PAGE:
A grimly grand example of political musicology (and musicianship): overhearing the profound connections between Wagner and Mendelssohn. Listening to Midsummer Night’s Dream, it should impossible to miss the resemblances to a score of Wagnerian scores, not only in the flickering textures of the opening (which become the “Forest Murmurs” in Siegfried) and the chorale‑like passages which set the stage for Tannhäuser, but more profoundly still in the movement from idea to idea. The art of infinite transition that Wagner rightly praised in himself was learned from Mendelssohn far more directly than from Beethoven or Weber. Is this art or conception of transition "Jewish" or "German"? It belongs to a German tradition of music, true enough—but further refinements along "racial" lines of what "German" means are not just ugly but plain wrong.
The egregious self‑deception that Mendelssohn's music is substantively (i.e., racially) different from Wagner's does not make itself audible in performance, however. There is no easy way, and perhaps no way at all, to tell from performances of either composer who does or does not subscribe to this counter‑intuitive idiocy. But that is precisely because the connections are so close. The musical skills of a good Wagner performance and a good Mendelssohn performance are so intimately intertwined that the constitutive moments cannot be pulled apart. Those who pretend that they can are deluding themselves, listening to their own political attitudes and not music.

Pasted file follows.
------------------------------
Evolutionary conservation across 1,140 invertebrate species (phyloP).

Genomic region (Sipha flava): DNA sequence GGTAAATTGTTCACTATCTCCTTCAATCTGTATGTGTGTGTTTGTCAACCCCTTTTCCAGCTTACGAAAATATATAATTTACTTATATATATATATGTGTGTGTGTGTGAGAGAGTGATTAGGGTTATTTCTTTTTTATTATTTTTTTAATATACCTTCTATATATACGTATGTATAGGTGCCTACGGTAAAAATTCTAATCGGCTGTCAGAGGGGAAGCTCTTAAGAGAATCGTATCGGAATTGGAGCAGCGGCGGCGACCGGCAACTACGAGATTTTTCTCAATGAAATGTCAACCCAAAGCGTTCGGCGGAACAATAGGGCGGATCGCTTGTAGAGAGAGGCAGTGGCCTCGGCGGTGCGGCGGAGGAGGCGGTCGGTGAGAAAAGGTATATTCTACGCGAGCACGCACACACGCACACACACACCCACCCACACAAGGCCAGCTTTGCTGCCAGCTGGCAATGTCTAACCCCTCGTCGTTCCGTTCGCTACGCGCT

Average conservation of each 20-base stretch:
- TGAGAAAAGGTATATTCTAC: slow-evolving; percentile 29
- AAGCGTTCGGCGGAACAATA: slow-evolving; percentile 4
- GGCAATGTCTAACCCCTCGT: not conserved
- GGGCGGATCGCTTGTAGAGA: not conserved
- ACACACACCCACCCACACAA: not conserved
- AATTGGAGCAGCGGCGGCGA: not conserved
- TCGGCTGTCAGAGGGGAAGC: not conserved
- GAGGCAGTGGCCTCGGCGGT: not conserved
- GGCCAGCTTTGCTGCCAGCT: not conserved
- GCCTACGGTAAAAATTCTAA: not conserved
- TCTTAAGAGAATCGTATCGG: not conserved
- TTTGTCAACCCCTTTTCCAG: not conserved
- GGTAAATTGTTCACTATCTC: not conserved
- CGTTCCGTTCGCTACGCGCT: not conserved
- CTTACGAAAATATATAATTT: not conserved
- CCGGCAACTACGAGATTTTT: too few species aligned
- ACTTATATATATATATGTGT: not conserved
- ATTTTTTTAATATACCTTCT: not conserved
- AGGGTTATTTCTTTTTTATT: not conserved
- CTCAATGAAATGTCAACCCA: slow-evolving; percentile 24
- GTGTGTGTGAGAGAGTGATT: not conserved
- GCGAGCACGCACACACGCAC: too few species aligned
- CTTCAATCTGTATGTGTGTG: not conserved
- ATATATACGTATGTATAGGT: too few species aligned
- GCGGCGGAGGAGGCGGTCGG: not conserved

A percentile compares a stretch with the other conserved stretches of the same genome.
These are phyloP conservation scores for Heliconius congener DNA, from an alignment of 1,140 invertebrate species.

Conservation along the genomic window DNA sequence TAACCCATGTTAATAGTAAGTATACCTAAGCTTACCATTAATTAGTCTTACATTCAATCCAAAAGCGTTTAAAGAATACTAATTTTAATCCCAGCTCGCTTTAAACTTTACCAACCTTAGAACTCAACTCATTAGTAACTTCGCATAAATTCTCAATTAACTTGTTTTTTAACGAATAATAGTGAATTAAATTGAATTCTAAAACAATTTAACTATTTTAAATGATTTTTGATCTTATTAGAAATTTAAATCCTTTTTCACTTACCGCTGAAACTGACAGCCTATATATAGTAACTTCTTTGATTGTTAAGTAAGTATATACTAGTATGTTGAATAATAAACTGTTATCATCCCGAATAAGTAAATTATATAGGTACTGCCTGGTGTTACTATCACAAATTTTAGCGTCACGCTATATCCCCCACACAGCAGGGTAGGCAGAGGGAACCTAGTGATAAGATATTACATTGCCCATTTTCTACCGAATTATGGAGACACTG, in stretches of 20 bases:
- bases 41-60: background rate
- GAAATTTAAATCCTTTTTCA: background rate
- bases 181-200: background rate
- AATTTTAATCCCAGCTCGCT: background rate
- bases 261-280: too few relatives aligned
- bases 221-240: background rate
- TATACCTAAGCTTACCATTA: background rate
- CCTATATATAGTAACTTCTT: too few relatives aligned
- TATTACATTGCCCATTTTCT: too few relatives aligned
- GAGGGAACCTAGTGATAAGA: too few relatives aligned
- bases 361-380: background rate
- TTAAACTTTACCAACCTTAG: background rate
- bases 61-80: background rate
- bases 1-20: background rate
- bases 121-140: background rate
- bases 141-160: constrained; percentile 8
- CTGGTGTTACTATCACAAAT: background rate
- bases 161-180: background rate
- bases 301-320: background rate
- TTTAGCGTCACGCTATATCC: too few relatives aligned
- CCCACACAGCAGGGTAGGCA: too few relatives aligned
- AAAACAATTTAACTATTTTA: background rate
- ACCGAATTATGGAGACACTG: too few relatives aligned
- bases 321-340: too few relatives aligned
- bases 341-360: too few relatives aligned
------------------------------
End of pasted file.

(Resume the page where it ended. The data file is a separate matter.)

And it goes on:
(Next time: how differently gendered is Clara Schumann’s music from her husband’s, and her young North German friend’s?)